for the black dot birds, perched
on the five wires.

And the bass clefs: well, they were
round wombat bottoms, depositing
seriously deep stuff.

Kids amid the thronging worshippers:
we enjoyed the thronging most
when we could see many little birds,
quavering. And least,
when we had to unearth smooth white circles of
perfect theology, minim by semibreve.

The best things about the psalter?
A Mighty Fortress- we begin with three lovely C’s.
That hymn alone, need sing no other.

Also, the worship tide gently
foaming back towards us at the end.
That final flow of all blessing, praise God for it.

Anything else?  Yes, but it’s not actually in the psalter.
Hearing my friend playing organ during the collection.
It was Lovesong by The Cure,
and nobody knowing what they were dropping coins to.
Well- we did.

Danielle Terceiro

This poem was shortlisted for the 2014 Adrien Abbott prize for poetry

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Headings and Goings

There’s quiet in the library, yes-
but framed by school project talk.
And the IT guy in the back room
hangs a good day’s work on a
loud and friendly hook.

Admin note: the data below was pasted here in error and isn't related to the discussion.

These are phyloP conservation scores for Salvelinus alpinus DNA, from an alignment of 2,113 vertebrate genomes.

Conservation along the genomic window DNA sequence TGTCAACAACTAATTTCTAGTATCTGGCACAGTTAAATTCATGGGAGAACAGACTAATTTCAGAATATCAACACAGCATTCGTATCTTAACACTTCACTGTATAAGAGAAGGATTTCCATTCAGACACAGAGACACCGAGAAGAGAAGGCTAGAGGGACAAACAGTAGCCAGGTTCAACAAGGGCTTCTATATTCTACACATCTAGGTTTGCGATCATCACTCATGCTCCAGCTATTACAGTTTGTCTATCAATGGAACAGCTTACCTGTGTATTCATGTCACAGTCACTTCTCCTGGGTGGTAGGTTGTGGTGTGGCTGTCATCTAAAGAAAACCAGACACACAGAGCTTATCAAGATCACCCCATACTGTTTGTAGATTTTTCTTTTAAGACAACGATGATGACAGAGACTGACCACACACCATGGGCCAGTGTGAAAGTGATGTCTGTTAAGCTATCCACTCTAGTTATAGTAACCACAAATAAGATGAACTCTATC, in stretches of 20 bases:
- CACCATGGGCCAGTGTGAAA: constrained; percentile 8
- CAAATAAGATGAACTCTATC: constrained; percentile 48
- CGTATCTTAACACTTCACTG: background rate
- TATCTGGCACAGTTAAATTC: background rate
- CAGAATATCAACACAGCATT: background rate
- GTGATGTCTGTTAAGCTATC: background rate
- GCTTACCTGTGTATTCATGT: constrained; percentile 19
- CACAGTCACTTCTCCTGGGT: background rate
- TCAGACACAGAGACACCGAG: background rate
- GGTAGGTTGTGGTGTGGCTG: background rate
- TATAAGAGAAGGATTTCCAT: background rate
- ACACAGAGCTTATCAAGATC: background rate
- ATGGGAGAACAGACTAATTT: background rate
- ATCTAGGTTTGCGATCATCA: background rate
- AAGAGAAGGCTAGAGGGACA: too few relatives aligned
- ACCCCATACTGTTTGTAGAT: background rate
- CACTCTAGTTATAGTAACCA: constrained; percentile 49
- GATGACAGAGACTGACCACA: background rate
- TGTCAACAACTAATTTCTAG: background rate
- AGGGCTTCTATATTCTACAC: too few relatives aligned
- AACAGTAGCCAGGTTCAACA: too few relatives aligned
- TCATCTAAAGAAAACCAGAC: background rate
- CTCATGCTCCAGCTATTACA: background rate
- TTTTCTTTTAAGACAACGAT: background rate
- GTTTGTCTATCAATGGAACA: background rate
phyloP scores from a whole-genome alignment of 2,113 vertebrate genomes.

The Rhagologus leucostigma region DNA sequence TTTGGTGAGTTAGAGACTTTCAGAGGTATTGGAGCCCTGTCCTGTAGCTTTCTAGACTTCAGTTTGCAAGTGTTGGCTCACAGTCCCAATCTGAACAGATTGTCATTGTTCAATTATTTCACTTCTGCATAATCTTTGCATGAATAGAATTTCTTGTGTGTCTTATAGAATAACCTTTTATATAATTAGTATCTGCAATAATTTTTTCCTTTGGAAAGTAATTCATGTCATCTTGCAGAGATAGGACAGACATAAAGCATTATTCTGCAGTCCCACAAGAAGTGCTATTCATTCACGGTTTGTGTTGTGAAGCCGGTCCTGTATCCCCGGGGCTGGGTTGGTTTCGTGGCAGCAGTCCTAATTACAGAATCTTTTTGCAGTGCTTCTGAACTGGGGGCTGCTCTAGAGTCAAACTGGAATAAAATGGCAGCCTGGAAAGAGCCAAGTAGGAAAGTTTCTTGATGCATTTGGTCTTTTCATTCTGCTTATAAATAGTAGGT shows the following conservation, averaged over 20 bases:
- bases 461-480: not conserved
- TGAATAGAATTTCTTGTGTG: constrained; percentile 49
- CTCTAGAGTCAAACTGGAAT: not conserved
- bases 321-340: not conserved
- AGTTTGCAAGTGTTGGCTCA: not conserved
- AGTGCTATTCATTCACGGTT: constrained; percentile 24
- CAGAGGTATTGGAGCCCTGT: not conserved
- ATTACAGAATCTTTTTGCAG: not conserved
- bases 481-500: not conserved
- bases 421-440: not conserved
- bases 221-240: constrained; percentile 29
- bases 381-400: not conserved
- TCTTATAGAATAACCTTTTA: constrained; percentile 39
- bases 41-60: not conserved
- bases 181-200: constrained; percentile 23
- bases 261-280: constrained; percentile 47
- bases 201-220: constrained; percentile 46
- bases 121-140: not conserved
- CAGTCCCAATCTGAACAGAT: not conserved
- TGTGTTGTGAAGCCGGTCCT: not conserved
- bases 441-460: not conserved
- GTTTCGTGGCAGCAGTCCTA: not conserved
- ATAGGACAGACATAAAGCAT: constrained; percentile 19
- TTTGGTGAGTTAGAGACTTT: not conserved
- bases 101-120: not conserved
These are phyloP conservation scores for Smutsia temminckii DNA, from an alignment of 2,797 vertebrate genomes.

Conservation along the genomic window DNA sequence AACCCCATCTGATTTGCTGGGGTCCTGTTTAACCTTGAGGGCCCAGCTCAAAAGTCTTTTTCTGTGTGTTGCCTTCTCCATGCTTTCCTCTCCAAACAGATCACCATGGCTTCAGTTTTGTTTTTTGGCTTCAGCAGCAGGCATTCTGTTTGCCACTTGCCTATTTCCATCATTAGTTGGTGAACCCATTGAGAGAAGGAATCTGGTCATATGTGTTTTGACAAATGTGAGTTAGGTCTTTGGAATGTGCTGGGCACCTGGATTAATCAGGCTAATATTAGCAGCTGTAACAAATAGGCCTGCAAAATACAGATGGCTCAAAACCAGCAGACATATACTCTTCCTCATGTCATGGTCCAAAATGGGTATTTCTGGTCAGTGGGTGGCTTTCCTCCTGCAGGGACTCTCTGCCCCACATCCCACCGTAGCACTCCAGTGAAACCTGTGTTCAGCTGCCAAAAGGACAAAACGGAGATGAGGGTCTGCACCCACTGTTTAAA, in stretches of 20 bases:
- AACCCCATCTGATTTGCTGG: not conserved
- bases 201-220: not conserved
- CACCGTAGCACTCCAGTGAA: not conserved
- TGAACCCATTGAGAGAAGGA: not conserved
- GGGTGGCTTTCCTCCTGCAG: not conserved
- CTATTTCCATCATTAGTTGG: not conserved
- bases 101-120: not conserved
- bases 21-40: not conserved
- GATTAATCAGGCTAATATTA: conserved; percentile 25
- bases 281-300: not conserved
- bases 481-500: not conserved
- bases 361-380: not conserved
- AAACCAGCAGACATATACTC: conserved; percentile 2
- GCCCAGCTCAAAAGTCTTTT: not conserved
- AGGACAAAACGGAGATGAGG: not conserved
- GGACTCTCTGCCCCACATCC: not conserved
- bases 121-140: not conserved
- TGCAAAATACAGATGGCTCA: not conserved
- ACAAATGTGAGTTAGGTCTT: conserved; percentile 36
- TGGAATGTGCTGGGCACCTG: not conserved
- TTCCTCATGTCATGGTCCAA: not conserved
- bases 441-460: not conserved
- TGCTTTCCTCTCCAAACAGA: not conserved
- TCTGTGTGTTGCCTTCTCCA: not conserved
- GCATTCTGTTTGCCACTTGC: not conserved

My daughter and I whisper our confusion about
complex sentences.
She moves on to mathematics. I knit.

A tutor tells a boy to google
the Plague, or the Black Death.
She’s good with search terms and headings.

I am knitting still.
Next to me numbers crunch silently.
Time for some thought-filing.
Today, under? Let’s try Moses.
Whose cheeks were burning with burning-bush heat
way before he started on writing and books.
Who could only preview a link to the Promised Land.
Who hit the mouse button way too hard,
way too many times when the rock didn’t refresh.

Just as well God is good with headings.
Let’s go with Prophet. Capital. Underline.
Actually, we can put three prophets in just here.
Subheading Warm Cheeks? (From:
burning bush, fiery chariot, glory of God).
And you can google a picture of the mountain later.
Because now, we’re talking about leaving.

Yes, I am.
Homework’s not quite done,
we’ll get there soon.
Got a few more days to get there.
Let’s go.

 

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Ezekiel

Did you forever
feel that wrench of hair?
Pulled onto the banks of
so many visions by that strong hand.
Prophetic pathways
lighting up inside that head of yours.
I imagine you gasping for normalcy
by that river,
as it widened and widened.

Did you think a lot
about those wheels within wheels?
And all those eyes
on the wheels within wheels?
At least cherubim didn’t have to be
pulled into glory by their hair.

The wheels within wheels mode-
it’s what I wish for many.
Well, specifically,
for young girls on the back of a truck
driving them away from education
and safety. Wheels within wheels,
dear girls. To bring you back,
back under the expanse.

Some burning hashtags, helpful also,
if cherubim could throw them at
the departing tyres.
And someone, please, adjust the
trucking suspension system.
So those girls, dear girls,
can move with spirit.

And let the satnav system show
visions of God.
So their eyes, so many eyes,
can be washed to sparkling
by the widening river.